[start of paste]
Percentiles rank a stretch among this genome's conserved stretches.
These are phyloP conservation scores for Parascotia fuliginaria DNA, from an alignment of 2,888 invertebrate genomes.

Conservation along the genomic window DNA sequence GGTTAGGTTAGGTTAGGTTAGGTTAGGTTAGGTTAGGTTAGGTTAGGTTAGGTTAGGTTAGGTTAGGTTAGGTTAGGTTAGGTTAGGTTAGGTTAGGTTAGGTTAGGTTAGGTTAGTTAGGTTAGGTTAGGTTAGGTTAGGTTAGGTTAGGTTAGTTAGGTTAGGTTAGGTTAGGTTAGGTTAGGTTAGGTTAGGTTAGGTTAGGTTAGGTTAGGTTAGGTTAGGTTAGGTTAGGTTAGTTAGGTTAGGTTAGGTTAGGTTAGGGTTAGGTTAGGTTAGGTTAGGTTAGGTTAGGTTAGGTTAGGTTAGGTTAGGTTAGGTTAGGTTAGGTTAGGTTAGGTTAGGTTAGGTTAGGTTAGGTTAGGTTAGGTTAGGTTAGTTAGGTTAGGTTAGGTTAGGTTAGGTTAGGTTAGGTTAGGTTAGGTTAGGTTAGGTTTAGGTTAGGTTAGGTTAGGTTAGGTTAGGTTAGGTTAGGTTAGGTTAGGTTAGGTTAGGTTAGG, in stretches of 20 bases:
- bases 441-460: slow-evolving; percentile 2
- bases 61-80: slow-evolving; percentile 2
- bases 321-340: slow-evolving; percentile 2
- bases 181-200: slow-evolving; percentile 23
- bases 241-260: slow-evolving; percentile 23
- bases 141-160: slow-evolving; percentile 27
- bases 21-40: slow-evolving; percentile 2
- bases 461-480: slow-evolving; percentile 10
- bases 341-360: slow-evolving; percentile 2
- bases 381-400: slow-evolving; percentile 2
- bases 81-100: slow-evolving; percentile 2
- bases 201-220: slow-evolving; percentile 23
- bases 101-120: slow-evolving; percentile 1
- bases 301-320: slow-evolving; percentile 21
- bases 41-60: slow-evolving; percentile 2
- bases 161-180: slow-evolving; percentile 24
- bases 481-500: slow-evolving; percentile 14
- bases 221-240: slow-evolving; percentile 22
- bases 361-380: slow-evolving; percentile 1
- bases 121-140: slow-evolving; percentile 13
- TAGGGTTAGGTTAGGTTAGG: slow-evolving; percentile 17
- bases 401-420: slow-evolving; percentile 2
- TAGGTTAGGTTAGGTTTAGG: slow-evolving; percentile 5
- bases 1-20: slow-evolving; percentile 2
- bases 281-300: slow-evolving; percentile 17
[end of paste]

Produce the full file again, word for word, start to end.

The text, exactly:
Percentiles rank a stretch among this genome's conserved stretches.
These are phyloP conservation scores for Parascotia fuliginaria DNA, from an alignment of 2,888 invertebrate genomes.

Conservation along the genomic window DNA sequence GGTTAGGTTAGGTTAGGTTAGGTTAGGTTAGGTTAGGTTAGGTTAGGTTAGGTTAGGTTAGGTTAGGTTAGGTTAGGTTAGGTTAGGTTAGGTTAGGTTAGGTTAGGTTAGGTTAGTTAGGTTAGGTTAGGTTAGGTTAGGTTAGGTTAGGTTAGTTAGGTTAGGTTAGGTTAGGTTAGGTTAGGTTAGGTTAGGTTAGGTTAGGTTAGGTTAGGTTAGGTTAGGTTAGGTTAGGTTAGTTAGGTTAGGTTAGGTTAGGTTAGGGTTAGGTTAGGTTAGGTTAGGTTAGGTTAGGTTAGGTTAGGTTAGGTTAGGTTAGGTTAGGTTAGGTTAGGTTAGGTTAGGTTAGGTTAGGTTAGGTTAGGTTAGGTTAGGTTAGTTAGGTTAGGTTAGGTTAGGTTAGGTTAGGTTAGGTTAGGTTAGGTTAGGTTAGGTTTAGGTTAGGTTAGGTTAGGTTAGGTTAGGTTAGGTTAGGTTAGGTTAGGTTAGGTTAGGTTAGG, in stretches of 20 bases:
- bases 441-460: slow-evolving; percentile 2
- bases 61-80: slow-evolving; percentile 2
- bases 321-340: slow-evolving; percentile 2
- bases 181-200: slow-evolving; percentile 23
- bases 241-260: slow-evolving; percentile 23
- bases 141-160: slow-evolving; percentile 27
- bases 21-40: slow-evolving; percentile 2
- bases 461-480: slow-evolving; percentile 10
- bases 341-360: slow-evolving; percentile 2
- bases 381-400: slow-evolving; percentile 2
- bases 81-100: slow-evolving; percentile 2
- bases 201-220: slow-evolving; percentile 23
- bases 101-120: slow-evolving; percentile 1
- bases 301-320: slow-evolving; percentile 21
- bases 41-60: slow-evolving; percentile 2
- bases 161-180: slow-evolving; percentile 24
- bases 481-500: slow-evolving; percentile 14
- bases 221-240: slow-evolving; percentile 22
- bases 361-380: slow-evolving; percentile 1
- bases 121-140: slow-evolving; percentile 13
- TAGGGTTAGGTTAGGTTAGG: slow-evolving; percentile 17
- bases 401-420: slow-evolving; percentile 2
- TAGGTTAGGTTAGGTTTAGG: slow-evolving; percentile 5
- bases 1-20: slow-evolving; percentile 2
- bases 281-300: slow-evolving; percentile 17